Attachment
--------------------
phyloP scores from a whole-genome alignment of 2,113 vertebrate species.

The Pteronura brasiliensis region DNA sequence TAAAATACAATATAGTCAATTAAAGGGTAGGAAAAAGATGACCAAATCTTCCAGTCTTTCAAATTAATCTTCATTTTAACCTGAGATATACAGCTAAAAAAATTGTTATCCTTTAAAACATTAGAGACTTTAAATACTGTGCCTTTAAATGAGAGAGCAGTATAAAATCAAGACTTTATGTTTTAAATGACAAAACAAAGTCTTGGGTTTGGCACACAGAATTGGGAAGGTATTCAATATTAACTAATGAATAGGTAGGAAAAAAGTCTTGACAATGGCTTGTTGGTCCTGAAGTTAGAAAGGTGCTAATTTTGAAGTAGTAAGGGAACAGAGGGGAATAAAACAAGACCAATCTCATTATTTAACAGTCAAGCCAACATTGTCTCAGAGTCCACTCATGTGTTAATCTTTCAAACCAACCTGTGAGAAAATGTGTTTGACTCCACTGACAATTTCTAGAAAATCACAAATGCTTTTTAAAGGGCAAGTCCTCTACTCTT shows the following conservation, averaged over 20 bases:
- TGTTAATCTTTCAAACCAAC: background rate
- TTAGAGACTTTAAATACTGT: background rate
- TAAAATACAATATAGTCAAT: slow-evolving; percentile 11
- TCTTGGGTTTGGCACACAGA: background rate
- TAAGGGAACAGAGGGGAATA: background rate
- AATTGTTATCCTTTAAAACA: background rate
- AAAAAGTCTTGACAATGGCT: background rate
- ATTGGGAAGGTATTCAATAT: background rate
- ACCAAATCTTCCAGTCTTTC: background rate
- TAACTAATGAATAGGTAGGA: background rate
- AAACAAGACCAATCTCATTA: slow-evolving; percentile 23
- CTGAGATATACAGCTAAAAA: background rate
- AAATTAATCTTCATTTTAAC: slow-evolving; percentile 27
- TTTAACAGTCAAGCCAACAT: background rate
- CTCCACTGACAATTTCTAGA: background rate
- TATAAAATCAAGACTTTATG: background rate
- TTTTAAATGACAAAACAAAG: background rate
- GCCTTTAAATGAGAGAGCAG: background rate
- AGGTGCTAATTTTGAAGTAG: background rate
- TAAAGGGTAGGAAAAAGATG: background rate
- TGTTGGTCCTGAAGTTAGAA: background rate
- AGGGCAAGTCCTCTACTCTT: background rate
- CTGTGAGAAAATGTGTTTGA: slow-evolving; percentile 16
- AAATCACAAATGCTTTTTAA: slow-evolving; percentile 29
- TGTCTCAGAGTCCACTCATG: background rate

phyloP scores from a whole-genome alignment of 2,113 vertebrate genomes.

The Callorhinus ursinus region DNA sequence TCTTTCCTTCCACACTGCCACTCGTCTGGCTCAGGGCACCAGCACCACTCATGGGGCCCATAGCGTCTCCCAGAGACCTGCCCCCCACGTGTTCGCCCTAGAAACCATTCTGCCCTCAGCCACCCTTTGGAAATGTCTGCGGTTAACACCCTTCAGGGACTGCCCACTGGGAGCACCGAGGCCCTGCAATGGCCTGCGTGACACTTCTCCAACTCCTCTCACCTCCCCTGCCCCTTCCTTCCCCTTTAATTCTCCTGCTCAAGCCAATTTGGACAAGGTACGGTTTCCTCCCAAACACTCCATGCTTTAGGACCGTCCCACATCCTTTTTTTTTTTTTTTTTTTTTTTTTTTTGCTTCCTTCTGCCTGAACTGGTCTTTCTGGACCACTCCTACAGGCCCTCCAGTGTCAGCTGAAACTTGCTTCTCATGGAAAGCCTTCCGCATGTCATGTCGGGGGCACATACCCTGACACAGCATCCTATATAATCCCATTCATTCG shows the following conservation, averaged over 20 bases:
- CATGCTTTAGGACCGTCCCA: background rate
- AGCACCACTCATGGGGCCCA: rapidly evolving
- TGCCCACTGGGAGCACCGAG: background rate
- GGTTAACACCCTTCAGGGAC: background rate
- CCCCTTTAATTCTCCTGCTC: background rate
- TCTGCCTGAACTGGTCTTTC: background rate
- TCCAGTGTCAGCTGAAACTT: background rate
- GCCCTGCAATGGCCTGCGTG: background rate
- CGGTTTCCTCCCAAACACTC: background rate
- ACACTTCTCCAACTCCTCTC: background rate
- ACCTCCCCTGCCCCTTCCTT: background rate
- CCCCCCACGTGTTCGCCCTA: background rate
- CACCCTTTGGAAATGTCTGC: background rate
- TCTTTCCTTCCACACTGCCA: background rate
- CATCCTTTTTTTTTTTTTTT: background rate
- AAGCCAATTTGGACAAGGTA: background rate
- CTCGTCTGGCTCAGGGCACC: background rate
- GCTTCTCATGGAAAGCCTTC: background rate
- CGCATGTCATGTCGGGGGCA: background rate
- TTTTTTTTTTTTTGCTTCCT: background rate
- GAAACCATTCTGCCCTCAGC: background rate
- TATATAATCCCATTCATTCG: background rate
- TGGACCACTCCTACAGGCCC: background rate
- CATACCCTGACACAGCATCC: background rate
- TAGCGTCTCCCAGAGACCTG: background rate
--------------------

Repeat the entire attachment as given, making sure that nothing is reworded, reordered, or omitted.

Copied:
phyloP scores from a whole-genome alignment of 2,113 vertebrate species.

The Pteronura brasiliensis region DNA sequence TAAAATACAATATAGTCAATTAAAGGGTAGGAAAAAGATGACCAAATCTTCCAGTCTTTCAAATTAATCTTCATTTTAACCTGAGATATACAGCTAAAAAAATTGTTATCCTTTAAAACATTAGAGACTTTAAATACTGTGCCTTTAAATGAGAGAGCAGTATAAAATCAAGACTTTATGTTTTAAATGACAAAACAAAGTCTTGGGTTTGGCACACAGAATTGGGAAGGTATTCAATATTAACTAATGAATAGGTAGGAAAAAAGTCTTGACAATGGCTTGTTGGTCCTGAAGTTAGAAAGGTGCTAATTTTGAAGTAGTAAGGGAACAGAGGGGAATAAAACAAGACCAATCTCATTATTTAACAGTCAAGCCAACATTGTCTCAGAGTCCACTCATGTGTTAATCTTTCAAACCAACCTGTGAGAAAATGTGTTTGACTCCACTGACAATTTCTAGAAAATCACAAATGCTTTTTAAAGGGCAAGTCCTCTACTCTT shows the following conservation, averaged over 20 bases:
- TGTTAATCTTTCAAACCAAC: background rate
- TTAGAGACTTTAAATACTGT: background rate
- TAAAATACAATATAGTCAAT: slow-evolving; percentile 11
- TCTTGGGTTTGGCACACAGA: background rate
- TAAGGGAACAGAGGGGAATA: background rate
- AATTGTTATCCTTTAAAACA: background rate
- AAAAAGTCTTGACAATGGCT: background rate
- ATTGGGAAGGTATTCAATAT: background rate
- ACCAAATCTTCCAGTCTTTC: background rate
- TAACTAATGAATAGGTAGGA: background rate
- AAACAAGACCAATCTCATTA: slow-evolving; percentile 23
- CTGAGATATACAGCTAAAAA: background rate
- AAATTAATCTTCATTTTAAC: slow-evolving; percentile 27
- TTTAACAGTCAAGCCAACAT: background rate
- CTCCACTGACAATTTCTAGA: background rate
- TATAAAATCAAGACTTTATG: background rate
- TTTTAAATGACAAAACAAAG: background rate
- GCCTTTAAATGAGAGAGCAG: background rate
- AGGTGCTAATTTTGAAGTAG: background rate
- TAAAGGGTAGGAAAAAGATG: background rate
- TGTTGGTCCTGAAGTTAGAA: background rate
- AGGGCAAGTCCTCTACTCTT: background rate
- CTGTGAGAAAATGTGTTTGA: slow-evolving; percentile 16
- AAATCACAAATGCTTTTTAA: slow-evolving; percentile 29
- TGTCTCAGAGTCCACTCATG: background rate

phyloP scores from a whole-genome alignment of 2,113 vertebrate genomes.

The Callorhinus ursinus region DNA sequence TCTTTCCTTCCACACTGCCACTCGTCTGGCTCAGGGCACCAGCACCACTCATGGGGCCCATAGCGTCTCCCAGAGACCTGCCCCCCACGTGTTCGCCCTAGAAACCATTCTGCCCTCAGCCACCCTTTGGAAATGTCTGCGGTTAACACCCTTCAGGGACTGCCCACTGGGAGCACCGAGGCCCTGCAATGGCCTGCGTGACACTTCTCCAACTCCTCTCACCTCCCCTGCCCCTTCCTTCCCCTTTAATTCTCCTGCTCAAGCCAATTTGGACAAGGTACGGTTTCCTCCCAAACACTCCATGCTTTAGGACCGTCCCACATCCTTTTTTTTTTTTTTTTTTTTTTTTTTTTGCTTCCTTCTGCCTGAACTGGTCTTTCTGGACCACTCCTACAGGCCCTCCAGTGTCAGCTGAAACTTGCTTCTCATGGAAAGCCTTCCGCATGTCATGTCGGGGGCACATACCCTGACACAGCATCCTATATAATCCCATTCATTCG shows the following conservation, averaged over 20 bases:
- CATGCTTTAGGACCGTCCCA: background rate
- AGCACCACTCATGGGGCCCA: rapidly evolving
- TGCCCACTGGGAGCACCGAG: background rate
- GGTTAACACCCTTCAGGGAC: background rate
- CCCCTTTAATTCTCCTGCTC: background rate
- TCTGCCTGAACTGGTCTTTC: background rate
- TCCAGTGTCAGCTGAAACTT: background rate
- GCCCTGCAATGGCCTGCGTG: background rate
- CGGTTTCCTCCCAAACACTC: background rate
- ACACTTCTCCAACTCCTCTC: background rate
- ACCTCCCCTGCCCCTTCCTT: background rate
- CCCCCCACGTGTTCGCCCTA: background rate
- CACCCTTTGGAAATGTCTGC: background rate
- TCTTTCCTTCCACACTGCCA: background rate
- CATCCTTTTTTTTTTTTTTT: background rate
- AAGCCAATTTGGACAAGGTA: background rate
- CTCGTCTGGCTCAGGGCACC: background rate
- GCTTCTCATGGAAAGCCTTC: background rate
- CGCATGTCATGTCGGGGGCA: background rate
- TTTTTTTTTTTTTGCTTCCT: background rate
- GAAACCATTCTGCCCTCAGC: background rate
- TATATAATCCCATTCATTCG: background rate
- TGGACCACTCCTACAGGCCC: background rate
- CATACCCTGACACAGCATCC: background rate
- TAGCGTCTCCCAGAGACCTG: background rate